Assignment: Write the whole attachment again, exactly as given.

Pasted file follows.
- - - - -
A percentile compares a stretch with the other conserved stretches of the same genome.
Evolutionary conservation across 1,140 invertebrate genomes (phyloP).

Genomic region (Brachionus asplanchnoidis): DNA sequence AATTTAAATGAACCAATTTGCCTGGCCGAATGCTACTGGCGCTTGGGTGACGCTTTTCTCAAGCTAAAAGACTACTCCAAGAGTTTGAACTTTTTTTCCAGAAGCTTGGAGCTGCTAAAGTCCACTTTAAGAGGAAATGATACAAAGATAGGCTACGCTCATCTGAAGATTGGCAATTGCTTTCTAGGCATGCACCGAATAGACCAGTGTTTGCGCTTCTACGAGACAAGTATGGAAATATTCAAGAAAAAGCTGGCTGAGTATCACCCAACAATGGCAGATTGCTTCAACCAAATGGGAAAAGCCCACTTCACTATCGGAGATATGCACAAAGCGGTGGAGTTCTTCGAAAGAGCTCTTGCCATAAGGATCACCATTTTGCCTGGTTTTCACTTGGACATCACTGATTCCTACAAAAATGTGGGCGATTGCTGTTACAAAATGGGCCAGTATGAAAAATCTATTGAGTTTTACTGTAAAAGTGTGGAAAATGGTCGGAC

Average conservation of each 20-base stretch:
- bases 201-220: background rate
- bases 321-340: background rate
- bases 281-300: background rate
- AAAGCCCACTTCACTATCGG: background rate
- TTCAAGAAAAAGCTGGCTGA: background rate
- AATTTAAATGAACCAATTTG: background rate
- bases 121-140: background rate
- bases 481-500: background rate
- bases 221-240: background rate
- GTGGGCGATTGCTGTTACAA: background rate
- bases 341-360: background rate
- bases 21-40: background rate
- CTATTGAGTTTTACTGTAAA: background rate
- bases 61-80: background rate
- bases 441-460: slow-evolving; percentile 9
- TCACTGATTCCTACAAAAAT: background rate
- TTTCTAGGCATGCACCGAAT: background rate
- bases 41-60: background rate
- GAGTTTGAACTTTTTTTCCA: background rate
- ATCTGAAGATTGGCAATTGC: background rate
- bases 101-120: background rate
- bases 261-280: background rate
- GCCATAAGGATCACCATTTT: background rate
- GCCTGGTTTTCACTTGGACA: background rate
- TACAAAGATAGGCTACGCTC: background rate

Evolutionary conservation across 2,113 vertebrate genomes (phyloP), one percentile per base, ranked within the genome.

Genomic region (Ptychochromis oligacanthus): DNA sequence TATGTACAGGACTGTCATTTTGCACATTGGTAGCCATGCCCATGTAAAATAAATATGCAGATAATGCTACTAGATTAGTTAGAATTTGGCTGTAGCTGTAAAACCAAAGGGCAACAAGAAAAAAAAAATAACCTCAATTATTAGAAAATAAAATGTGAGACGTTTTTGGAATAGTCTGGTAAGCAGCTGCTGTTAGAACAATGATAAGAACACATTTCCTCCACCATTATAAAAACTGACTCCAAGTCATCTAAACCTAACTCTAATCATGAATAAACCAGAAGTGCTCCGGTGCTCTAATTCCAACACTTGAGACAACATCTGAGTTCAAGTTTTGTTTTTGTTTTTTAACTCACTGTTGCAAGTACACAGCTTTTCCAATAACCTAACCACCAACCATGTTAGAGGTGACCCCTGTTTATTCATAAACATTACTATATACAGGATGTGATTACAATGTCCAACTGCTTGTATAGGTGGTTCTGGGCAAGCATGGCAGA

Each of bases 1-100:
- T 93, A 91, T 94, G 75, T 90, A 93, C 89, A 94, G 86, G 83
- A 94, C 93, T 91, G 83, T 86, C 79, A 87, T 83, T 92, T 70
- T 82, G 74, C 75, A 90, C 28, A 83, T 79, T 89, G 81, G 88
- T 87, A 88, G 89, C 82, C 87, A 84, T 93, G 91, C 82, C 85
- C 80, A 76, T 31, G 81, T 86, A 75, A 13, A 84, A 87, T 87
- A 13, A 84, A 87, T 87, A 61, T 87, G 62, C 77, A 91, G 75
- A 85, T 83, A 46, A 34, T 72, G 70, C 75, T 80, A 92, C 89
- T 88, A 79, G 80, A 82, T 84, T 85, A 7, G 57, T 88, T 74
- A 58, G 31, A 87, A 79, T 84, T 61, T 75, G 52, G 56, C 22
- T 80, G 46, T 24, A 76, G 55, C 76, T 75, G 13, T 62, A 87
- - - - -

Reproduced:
A percentile compares a stretch with the other conserved stretches of the same genome.
Evolutionary conservation across 1,140 invertebrate genomes (phyloP).

Genomic region (Brachionus asplanchnoidis): DNA sequence AATTTAAATGAACCAATTTGCCTGGCCGAATGCTACTGGCGCTTGGGTGACGCTTTTCTCAAGCTAAAAGACTACTCCAAGAGTTTGAACTTTTTTTCCAGAAGCTTGGAGCTGCTAAAGTCCACTTTAAGAGGAAATGATACAAAGATAGGCTACGCTCATCTGAAGATTGGCAATTGCTTTCTAGGCATGCACCGAATAGACCAGTGTTTGCGCTTCTACGAGACAAGTATGGAAATATTCAAGAAAAAGCTGGCTGAGTATCACCCAACAATGGCAGATTGCTTCAACCAAATGGGAAAAGCCCACTTCACTATCGGAGATATGCACAAAGCGGTGGAGTTCTTCGAAAGAGCTCTTGCCATAAGGATCACCATTTTGCCTGGTTTTCACTTGGACATCACTGATTCCTACAAAAATGTGGGCGATTGCTGTTACAAAATGGGCCAGTATGAAAAATCTATTGAGTTTTACTGTAAAAGTGTGGAAAATGGTCGGAC

Average conservation of each 20-base stretch:
- bases 201-220: background rate
- bases 321-340: background rate
- bases 281-300: background rate
- AAAGCCCACTTCACTATCGG: background rate
- TTCAAGAAAAAGCTGGCTGA: background rate
- AATTTAAATGAACCAATTTG: background rate
- bases 121-140: background rate
- bases 481-500: background rate
- bases 221-240: background rate
- GTGGGCGATTGCTGTTACAA: background rate
- bases 341-360: background rate
- bases 21-40: background rate
- CTATTGAGTTTTACTGTAAA: background rate
- bases 61-80: background rate
- bases 441-460: slow-evolving; percentile 9
- TCACTGATTCCTACAAAAAT: background rate
- TTTCTAGGCATGCACCGAAT: background rate
- bases 41-60: background rate
- GAGTTTGAACTTTTTTTCCA: background rate
- ATCTGAAGATTGGCAATTGC: background rate
- bases 101-120: background rate
- bases 261-280: background rate
- GCCATAAGGATCACCATTTT: background rate
- GCCTGGTTTTCACTTGGACA: background rate
- TACAAAGATAGGCTACGCTC: background rate

Evolutionary conservation across 2,113 vertebrate genomes (phyloP), one percentile per base, ranked within the genome.

Genomic region (Ptychochromis oligacanthus): DNA sequence TATGTACAGGACTGTCATTTTGCACATTGGTAGCCATGCCCATGTAAAATAAATATGCAGATAATGCTACTAGATTAGTTAGAATTTGGCTGTAGCTGTAAAACCAAAGGGCAACAAGAAAAAAAAAATAACCTCAATTATTAGAAAATAAAATGTGAGACGTTTTTGGAATAGTCTGGTAAGCAGCTGCTGTTAGAACAATGATAAGAACACATTTCCTCCACCATTATAAAAACTGACTCCAAGTCATCTAAACCTAACTCTAATCATGAATAAACCAGAAGTGCTCCGGTGCTCTAATTCCAACACTTGAGACAACATCTGAGTTCAAGTTTTGTTTTTGTTTTTTAACTCACTGTTGCAAGTACACAGCTTTTCCAATAACCTAACCACCAACCATGTTAGAGGTGACCCCTGTTTATTCATAAACATTACTATATACAGGATGTGATTACAATGTCCAACTGCTTGTATAGGTGGTTCTGGGCAAGCATGGCAGA

Each of bases 1-100:
- T 93, A 91, T 94, G 75, T 90, A 93, C 89, A 94, G 86, G 83
- A 94, C 93, T 91, G 83, T 86, C 79, A 87, T 83, T 92, T 70
- T 82, G 74, C 75, A 90, C 28, A 83, T 79, T 89, G 81, G 88
- T 87, A 88, G 89, C 82, C 87, A 84, T 93, G 91, C 82, C 85
- C 80, A 76, T 31, G 81, T 86, A 75, A 13, A 84, A 87, T 87
- A 13, A 84, A 87, T 87, A 61, T 87, G 62, C 77, A 91, G 75
- A 85, T 83, A 46, A 34, T 72, G 70, C 75, T 80, A 92, C 89
- T 88, A 79, G 80, A 82, T 84, T 85, A 7, G 57, T 88, T 74
- A 58, G 31, A 87, A 79, T 84, T 61, T 75, G 52, G 56, C 22
- T 80, G 46, T 24, A 76, G 55, C 76, T 75, G 13, T 62, A 87